A website is not a pizza

PizzaSome folks have a mental model of a website as a pizza. You make your order, pick your toppings, and voila! New website delivered to your server! Not so much, especially if you are a non-profit or small business.

I ask a million questions when I start working with new clients. Almost none of them are about code and servers. They focus around these two themes:

What is your story?

What do you want people to know about you?

When organizations start building a website without clear answers to these questions, I end up being as much of a group therapist as I am a designer. I actually really enjoy that — it’s one of my favorite parts of the process. But it also slows things down, and time is money when it comes to building websites.

Why are you shopping for a new website, anyway?

Your goal should not be “build a new website.”  Focus on what will happen after you get the new website. What do you think will change? How will you measure that? How will you know if the new website is successful?

The answer to those questions should be driven by what you want people to know about you, or what you want them to be able to do with your new site.

Who is your audience?

“Everyone with a computer” is not a realistic audience to target.  Depending on the size of your organization, there may be very different ideas about who your primary audience is. Researchers may want to highlight their NSF funded work, while their colleagues in outreach may want to focus on K-12 and families. You’re all part of the same organization, so somehow you have to reach consensus about how to present yourselves.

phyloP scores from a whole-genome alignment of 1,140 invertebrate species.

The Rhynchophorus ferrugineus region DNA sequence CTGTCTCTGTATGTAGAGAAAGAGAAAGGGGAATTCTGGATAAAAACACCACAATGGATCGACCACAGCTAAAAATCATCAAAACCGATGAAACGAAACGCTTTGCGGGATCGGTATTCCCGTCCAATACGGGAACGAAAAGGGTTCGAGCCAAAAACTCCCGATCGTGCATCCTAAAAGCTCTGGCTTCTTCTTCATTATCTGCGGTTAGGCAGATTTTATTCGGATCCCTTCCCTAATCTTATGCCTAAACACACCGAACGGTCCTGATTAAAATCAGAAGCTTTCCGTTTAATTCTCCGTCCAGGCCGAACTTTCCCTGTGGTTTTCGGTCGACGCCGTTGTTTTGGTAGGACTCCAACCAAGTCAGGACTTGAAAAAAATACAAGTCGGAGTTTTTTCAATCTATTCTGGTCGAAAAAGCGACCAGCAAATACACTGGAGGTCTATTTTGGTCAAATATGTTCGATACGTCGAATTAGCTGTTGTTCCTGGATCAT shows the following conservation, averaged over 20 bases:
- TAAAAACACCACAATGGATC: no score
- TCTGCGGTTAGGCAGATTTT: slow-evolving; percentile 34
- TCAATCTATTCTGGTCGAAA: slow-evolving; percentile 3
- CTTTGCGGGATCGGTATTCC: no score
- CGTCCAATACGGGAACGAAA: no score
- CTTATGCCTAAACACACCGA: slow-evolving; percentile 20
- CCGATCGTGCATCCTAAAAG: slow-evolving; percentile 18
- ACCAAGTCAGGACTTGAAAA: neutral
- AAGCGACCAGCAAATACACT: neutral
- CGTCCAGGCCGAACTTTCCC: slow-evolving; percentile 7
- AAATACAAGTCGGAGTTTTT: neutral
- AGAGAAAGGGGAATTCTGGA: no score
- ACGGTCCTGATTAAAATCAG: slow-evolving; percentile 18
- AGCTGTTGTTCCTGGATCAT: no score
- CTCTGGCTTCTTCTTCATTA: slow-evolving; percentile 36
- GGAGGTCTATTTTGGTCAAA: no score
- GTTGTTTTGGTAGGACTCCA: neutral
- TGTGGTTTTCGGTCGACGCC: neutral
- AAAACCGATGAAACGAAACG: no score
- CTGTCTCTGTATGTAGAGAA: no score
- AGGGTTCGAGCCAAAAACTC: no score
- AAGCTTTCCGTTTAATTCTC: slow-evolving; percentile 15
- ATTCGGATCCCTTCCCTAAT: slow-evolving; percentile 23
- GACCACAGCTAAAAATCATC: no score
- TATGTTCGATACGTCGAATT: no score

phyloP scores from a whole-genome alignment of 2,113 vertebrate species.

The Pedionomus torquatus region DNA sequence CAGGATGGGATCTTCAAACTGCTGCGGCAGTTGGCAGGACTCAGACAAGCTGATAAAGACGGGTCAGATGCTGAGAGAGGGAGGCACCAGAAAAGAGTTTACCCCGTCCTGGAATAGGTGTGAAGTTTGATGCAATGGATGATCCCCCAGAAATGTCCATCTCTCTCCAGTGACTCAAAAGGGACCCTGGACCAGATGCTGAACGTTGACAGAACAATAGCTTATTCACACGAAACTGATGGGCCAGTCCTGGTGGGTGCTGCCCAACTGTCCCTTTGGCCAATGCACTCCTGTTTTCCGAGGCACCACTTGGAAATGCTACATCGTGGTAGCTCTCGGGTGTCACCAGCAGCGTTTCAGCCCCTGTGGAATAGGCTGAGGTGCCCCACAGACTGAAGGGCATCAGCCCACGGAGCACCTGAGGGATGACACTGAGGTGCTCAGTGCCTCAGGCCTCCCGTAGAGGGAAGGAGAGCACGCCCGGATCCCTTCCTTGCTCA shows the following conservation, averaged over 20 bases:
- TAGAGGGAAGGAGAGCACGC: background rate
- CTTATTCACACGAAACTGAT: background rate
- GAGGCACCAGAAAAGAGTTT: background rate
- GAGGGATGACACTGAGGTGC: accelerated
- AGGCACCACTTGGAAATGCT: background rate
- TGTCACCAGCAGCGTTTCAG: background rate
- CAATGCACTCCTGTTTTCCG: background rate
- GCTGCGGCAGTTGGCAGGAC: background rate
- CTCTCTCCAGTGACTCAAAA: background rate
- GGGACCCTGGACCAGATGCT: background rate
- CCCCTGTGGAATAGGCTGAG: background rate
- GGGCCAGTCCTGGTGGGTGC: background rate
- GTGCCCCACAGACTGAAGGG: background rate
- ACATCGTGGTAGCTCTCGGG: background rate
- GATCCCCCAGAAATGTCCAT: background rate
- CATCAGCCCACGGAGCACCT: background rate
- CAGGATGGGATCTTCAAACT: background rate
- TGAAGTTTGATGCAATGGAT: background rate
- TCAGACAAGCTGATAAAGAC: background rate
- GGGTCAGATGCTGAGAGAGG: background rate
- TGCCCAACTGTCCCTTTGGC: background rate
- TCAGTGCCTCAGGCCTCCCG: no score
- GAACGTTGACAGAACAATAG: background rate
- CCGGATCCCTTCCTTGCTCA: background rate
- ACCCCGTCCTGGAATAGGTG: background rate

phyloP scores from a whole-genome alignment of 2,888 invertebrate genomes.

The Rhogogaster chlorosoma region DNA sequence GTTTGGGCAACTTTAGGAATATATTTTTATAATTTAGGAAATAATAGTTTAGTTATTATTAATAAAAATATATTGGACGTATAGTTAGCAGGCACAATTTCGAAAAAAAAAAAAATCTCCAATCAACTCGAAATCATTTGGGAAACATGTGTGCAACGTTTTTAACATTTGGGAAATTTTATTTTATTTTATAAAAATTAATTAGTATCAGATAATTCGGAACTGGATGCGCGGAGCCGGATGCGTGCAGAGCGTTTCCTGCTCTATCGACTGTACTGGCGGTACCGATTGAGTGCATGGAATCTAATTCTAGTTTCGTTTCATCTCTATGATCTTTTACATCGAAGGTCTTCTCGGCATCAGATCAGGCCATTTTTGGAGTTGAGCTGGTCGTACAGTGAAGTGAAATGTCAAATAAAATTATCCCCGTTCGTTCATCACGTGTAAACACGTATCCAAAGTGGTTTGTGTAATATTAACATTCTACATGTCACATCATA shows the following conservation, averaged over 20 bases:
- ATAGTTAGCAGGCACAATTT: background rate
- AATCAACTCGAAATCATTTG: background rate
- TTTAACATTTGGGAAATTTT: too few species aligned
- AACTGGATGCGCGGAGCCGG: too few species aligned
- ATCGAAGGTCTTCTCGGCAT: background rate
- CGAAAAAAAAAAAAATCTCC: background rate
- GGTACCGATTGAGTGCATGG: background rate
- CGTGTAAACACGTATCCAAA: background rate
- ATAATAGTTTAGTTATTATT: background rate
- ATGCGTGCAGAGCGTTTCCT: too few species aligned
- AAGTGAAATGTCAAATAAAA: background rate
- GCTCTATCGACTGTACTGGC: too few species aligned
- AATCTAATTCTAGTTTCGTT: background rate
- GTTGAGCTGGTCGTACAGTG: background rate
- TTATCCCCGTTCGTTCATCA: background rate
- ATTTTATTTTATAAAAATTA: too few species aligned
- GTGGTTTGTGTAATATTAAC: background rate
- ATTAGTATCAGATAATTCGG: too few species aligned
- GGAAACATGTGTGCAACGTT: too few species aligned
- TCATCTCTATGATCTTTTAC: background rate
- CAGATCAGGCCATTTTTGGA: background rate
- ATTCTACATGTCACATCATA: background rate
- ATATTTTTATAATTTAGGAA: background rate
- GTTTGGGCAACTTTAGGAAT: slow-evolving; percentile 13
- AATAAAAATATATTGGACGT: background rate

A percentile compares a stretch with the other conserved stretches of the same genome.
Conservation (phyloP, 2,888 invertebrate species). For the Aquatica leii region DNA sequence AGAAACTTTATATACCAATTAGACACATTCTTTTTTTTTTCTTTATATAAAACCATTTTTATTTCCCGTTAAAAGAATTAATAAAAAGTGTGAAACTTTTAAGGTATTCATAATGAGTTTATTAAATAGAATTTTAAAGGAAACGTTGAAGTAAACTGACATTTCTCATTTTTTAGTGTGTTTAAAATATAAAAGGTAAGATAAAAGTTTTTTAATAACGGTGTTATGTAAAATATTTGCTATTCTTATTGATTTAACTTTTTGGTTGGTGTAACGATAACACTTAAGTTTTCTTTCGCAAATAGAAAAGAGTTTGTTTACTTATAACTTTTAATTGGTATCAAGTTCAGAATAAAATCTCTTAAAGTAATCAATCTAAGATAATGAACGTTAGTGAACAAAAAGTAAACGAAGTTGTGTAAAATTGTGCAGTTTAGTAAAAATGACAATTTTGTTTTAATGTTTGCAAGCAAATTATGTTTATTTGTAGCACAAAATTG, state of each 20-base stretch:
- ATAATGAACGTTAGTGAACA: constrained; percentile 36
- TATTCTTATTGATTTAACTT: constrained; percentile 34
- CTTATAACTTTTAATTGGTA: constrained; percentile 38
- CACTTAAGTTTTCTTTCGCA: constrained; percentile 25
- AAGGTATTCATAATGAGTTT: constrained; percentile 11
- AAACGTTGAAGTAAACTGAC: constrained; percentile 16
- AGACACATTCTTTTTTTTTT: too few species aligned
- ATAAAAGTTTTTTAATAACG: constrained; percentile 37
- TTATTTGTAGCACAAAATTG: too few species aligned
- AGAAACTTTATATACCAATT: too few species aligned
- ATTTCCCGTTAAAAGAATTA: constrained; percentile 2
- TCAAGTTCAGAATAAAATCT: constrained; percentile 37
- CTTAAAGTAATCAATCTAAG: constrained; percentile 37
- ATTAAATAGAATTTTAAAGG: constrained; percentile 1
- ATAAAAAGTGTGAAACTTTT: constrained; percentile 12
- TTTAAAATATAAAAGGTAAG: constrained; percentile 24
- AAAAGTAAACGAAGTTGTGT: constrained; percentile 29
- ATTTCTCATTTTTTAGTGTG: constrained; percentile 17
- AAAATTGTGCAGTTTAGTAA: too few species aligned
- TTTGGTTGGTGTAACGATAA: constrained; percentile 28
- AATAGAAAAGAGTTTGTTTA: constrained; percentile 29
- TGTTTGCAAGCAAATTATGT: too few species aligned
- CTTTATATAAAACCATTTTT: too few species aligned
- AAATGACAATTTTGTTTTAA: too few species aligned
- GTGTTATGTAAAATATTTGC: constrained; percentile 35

I can’t put everything on the home page.

When sub-groups argue about which audience should take precedence, designs can get derailed. Some decisions about what has priority for the organization have to be made. At least one person, probably more, will have their feelings bruised.  I love doing the work to talk people through this process, but beginning your website build with your primary and secondary audiences already identified, and priorities set, will save lots of time.  (I’m happy to have those billable hours if you want me to be the one to facilitate that process, of course!)

Once you’ve figured out your audiences and  your priorities, then you’re ready to refine that with a content inventory of your existing website:

  • What content do you already have?
  • What content do you need to write that is missing?
  • What content do you already have that doesn’t really serve any purpose, or is out of date?
  • What motivates people to come to your website? What do people do when they are there?
  • What gap exists between what motivates people to visit your website, and what you WANT them to be doing on your site?

Lastly, think about who on your staff will be involved in creating content for the site. What will the workflow be? How many people need to be involved? Who has the authority to speak for your organization?  Will someone need to approve all official content?

Starting to work on all these questions before choosing a web designer/developer will save you lots of time and money. More importantly, it will help make sure that you end up with a website that does what you want. Not just one that looks new and shiny.